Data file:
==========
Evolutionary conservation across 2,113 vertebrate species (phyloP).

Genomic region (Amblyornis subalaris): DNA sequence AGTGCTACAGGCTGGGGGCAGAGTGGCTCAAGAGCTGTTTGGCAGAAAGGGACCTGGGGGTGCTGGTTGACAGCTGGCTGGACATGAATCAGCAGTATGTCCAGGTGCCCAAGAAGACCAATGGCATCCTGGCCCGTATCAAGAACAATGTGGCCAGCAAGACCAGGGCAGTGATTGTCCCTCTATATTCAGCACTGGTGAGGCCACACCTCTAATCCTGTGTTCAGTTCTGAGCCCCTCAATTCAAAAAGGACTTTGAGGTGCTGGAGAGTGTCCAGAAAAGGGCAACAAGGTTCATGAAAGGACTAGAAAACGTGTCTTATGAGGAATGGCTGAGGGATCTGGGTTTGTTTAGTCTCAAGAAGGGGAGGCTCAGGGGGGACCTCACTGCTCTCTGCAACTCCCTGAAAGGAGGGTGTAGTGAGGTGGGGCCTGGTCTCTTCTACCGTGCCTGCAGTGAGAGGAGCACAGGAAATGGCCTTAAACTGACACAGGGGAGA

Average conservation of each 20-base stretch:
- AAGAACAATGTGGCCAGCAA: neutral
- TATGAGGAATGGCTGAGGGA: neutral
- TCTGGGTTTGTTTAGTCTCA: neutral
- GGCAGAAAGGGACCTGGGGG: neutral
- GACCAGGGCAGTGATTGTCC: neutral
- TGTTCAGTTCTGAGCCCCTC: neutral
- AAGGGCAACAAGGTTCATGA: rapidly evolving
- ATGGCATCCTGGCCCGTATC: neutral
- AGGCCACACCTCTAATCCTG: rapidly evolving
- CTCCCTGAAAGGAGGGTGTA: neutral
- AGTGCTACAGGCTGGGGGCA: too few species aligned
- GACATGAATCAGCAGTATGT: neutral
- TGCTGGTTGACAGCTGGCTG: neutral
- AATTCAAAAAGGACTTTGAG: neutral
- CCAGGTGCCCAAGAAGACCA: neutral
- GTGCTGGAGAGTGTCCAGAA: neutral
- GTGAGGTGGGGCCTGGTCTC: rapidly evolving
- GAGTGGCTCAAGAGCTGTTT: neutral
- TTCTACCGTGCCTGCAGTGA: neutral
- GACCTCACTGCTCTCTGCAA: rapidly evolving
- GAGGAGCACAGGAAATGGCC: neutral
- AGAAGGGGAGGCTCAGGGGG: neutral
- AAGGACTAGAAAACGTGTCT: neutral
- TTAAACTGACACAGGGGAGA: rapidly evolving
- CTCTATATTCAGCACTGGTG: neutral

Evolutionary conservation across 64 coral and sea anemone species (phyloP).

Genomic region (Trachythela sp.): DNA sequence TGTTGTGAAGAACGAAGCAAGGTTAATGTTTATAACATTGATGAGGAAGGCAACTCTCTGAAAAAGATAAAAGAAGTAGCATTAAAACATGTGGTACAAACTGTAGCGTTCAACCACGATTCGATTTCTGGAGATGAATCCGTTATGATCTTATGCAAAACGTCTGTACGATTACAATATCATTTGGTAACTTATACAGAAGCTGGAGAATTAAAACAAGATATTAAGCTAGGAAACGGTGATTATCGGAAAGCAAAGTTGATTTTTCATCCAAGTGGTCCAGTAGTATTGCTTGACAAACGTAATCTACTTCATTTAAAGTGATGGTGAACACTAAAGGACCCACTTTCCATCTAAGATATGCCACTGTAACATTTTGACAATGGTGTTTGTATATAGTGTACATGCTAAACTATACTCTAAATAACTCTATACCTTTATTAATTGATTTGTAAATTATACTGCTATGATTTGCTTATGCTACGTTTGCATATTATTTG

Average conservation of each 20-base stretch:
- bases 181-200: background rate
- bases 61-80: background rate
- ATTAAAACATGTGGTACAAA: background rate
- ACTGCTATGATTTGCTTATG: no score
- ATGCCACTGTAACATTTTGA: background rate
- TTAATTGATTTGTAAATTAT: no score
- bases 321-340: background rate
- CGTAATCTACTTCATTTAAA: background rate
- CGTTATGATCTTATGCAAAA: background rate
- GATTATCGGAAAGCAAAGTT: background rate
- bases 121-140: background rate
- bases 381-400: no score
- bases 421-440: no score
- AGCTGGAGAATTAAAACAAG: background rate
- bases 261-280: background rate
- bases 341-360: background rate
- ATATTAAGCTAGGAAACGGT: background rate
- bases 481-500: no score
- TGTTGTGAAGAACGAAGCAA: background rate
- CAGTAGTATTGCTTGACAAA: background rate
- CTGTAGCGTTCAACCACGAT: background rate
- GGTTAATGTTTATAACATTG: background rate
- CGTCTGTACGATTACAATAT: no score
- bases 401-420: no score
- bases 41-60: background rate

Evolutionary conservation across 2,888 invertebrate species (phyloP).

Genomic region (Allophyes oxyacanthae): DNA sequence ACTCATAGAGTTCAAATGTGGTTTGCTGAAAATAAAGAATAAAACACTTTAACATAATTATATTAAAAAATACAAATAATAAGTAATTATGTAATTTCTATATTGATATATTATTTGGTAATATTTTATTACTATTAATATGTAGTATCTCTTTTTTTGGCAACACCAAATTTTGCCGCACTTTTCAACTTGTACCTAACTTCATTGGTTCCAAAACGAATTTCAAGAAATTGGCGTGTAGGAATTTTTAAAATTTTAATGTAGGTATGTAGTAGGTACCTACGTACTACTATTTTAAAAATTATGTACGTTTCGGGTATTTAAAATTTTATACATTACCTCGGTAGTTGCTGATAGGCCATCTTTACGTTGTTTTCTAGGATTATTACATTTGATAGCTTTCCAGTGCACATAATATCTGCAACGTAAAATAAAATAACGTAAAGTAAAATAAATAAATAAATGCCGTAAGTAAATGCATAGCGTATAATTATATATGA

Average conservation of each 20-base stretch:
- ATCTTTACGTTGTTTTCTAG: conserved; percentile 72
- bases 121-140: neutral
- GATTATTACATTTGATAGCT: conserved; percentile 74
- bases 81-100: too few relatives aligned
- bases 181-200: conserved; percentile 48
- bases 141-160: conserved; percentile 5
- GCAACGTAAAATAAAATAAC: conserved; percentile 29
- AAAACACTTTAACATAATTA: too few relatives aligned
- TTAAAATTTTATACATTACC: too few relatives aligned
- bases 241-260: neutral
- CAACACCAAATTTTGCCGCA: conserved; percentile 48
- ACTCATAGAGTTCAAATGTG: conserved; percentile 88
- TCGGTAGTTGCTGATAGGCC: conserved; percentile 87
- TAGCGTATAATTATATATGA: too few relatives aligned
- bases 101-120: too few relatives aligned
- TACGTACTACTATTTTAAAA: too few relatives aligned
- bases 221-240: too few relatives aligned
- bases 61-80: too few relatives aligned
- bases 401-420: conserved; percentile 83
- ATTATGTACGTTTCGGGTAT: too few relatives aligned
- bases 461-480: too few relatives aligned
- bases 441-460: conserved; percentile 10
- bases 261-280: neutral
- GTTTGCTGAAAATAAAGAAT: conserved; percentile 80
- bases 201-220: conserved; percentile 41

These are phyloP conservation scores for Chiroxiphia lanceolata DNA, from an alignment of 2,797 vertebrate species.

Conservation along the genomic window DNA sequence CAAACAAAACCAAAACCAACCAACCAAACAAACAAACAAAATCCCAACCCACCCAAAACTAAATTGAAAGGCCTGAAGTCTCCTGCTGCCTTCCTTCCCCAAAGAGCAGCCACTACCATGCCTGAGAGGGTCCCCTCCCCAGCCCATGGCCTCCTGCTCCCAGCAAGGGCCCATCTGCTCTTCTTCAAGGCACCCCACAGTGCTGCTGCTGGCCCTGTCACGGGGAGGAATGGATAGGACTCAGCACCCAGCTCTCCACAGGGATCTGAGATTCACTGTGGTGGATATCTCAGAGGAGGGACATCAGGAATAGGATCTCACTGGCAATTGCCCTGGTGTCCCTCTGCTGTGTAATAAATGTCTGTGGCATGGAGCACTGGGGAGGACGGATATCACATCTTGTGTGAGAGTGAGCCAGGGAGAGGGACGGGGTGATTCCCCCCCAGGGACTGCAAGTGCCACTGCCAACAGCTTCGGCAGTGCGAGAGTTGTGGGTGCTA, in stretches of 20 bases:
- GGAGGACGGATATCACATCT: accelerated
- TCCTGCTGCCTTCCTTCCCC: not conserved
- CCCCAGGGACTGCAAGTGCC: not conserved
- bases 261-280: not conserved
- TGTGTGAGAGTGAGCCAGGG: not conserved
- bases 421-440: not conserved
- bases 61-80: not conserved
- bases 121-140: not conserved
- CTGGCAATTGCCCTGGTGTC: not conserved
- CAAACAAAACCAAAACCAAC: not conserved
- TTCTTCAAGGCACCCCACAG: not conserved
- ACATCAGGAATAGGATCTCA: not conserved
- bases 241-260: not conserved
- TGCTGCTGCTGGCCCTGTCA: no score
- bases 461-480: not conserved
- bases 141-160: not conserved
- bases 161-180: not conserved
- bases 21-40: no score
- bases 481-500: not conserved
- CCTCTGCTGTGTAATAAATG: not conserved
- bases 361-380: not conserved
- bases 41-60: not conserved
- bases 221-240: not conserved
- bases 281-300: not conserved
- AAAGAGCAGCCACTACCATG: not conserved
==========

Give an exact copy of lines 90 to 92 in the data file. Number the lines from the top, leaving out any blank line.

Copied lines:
- bases 261-280: not conserved
- TGTGTGAGAGTGAGCCAGGG: not conserved
- bases 421-440: not conserved